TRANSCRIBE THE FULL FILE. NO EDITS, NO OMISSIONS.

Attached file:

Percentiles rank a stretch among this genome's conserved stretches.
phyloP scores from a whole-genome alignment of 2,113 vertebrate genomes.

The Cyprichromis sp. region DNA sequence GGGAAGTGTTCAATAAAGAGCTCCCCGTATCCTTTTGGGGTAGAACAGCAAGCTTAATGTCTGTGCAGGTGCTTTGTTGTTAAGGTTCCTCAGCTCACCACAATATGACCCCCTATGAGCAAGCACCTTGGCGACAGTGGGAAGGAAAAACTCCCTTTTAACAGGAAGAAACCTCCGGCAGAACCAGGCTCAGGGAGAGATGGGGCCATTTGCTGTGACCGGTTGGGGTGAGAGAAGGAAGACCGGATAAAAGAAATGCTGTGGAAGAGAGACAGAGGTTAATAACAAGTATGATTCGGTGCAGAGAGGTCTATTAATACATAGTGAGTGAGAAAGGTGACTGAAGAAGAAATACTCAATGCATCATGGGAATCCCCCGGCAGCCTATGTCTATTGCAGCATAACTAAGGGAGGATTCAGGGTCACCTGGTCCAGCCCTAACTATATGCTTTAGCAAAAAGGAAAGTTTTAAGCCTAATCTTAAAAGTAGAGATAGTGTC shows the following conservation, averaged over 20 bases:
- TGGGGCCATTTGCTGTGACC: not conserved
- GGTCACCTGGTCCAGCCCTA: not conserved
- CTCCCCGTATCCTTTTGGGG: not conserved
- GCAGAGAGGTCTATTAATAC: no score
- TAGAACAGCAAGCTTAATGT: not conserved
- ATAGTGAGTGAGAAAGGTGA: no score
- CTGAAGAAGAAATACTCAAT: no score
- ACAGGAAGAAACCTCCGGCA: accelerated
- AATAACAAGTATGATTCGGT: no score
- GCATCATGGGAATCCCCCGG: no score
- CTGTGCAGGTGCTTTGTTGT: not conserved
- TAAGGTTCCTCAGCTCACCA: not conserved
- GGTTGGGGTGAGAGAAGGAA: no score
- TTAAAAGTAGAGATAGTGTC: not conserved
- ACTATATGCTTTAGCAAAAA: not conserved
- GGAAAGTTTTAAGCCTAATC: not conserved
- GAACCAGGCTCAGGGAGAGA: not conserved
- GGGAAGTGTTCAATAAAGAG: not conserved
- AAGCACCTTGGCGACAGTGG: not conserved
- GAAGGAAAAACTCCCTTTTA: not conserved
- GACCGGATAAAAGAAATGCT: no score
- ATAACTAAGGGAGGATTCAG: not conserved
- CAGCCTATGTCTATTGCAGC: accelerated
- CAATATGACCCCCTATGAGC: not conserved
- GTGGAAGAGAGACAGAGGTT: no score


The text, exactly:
Percentiles rank a stretch among this genome's conserved stretches.
phyloP scores from a whole-genome alignment of 2,113 vertebrate genomes.

The Cyprichromis sp. region DNA sequence GGGAAGTGTTCAATAAAGAGCTCCCCGTATCCTTTTGGGGTAGAACAGCAAGCTTAATGTCTGTGCAGGTGCTTTGTTGTTAAGGTTCCTCAGCTCACCACAATATGACCCCCTATGAGCAAGCACCTTGGCGACAGTGGGAAGGAAAAACTCCCTTTTAACAGGAAGAAACCTCCGGCAGAACCAGGCTCAGGGAGAGATGGGGCCATTTGCTGTGACCGGTTGGGGTGAGAGAAGGAAGACCGGATAAAAGAAATGCTGTGGAAGAGAGACAGAGGTTAATAACAAGTATGATTCGGTGCAGAGAGGTCTATTAATACATAGTGAGTGAGAAAGGTGACTGAAGAAGAAATACTCAATGCATCATGGGAATCCCCCGGCAGCCTATGTCTATTGCAGCATAACTAAGGGAGGATTCAGGGTCACCTGGTCCAGCCCTAACTATATGCTTTAGCAAAAAGGAAAGTTTTAAGCCTAATCTTAAAAGTAGAGATAGTGTC shows the following conservation, averaged over 20 bases:
- TGGGGCCATTTGCTGTGACC: not conserved
- GGTCACCTGGTCCAGCCCTA: not conserved
- CTCCCCGTATCCTTTTGGGG: not conserved
- GCAGAGAGGTCTATTAATAC: no score
- TAGAACAGCAAGCTTAATGT: not conserved
- ATAGTGAGTGAGAAAGGTGA: no score
- CTGAAGAAGAAATACTCAAT: no score
- ACAGGAAGAAACCTCCGGCA: accelerated
- AATAACAAGTATGATTCGGT: no score
- GCATCATGGGAATCCCCCGG: no score
- CTGTGCAGGTGCTTTGTTGT: not conserved
- TAAGGTTCCTCAGCTCACCA: not conserved
- GGTTGGGGTGAGAGAAGGAA: no score
- TTAAAAGTAGAGATAGTGTC: not conserved
- ACTATATGCTTTAGCAAAAA: not conserved
- GGAAAGTTTTAAGCCTAATC: not conserved
- GAACCAGGCTCAGGGAGAGA: not conserved
- GGGAAGTGTTCAATAAAGAG: not conserved
- AAGCACCTTGGCGACAGTGG: not conserved
- GAAGGAAAAACTCCCTTTTA: not conserved
- GACCGGATAAAAGAAATGCT: no score
- ATAACTAAGGGAGGATTCAG: not conserved
- CAGCCTATGTCTATTGCAGC: accelerated
- CAATATGACCCCCTATGAGC: not conserved
- GTGGAAGAGAGACAGAGGTT: no score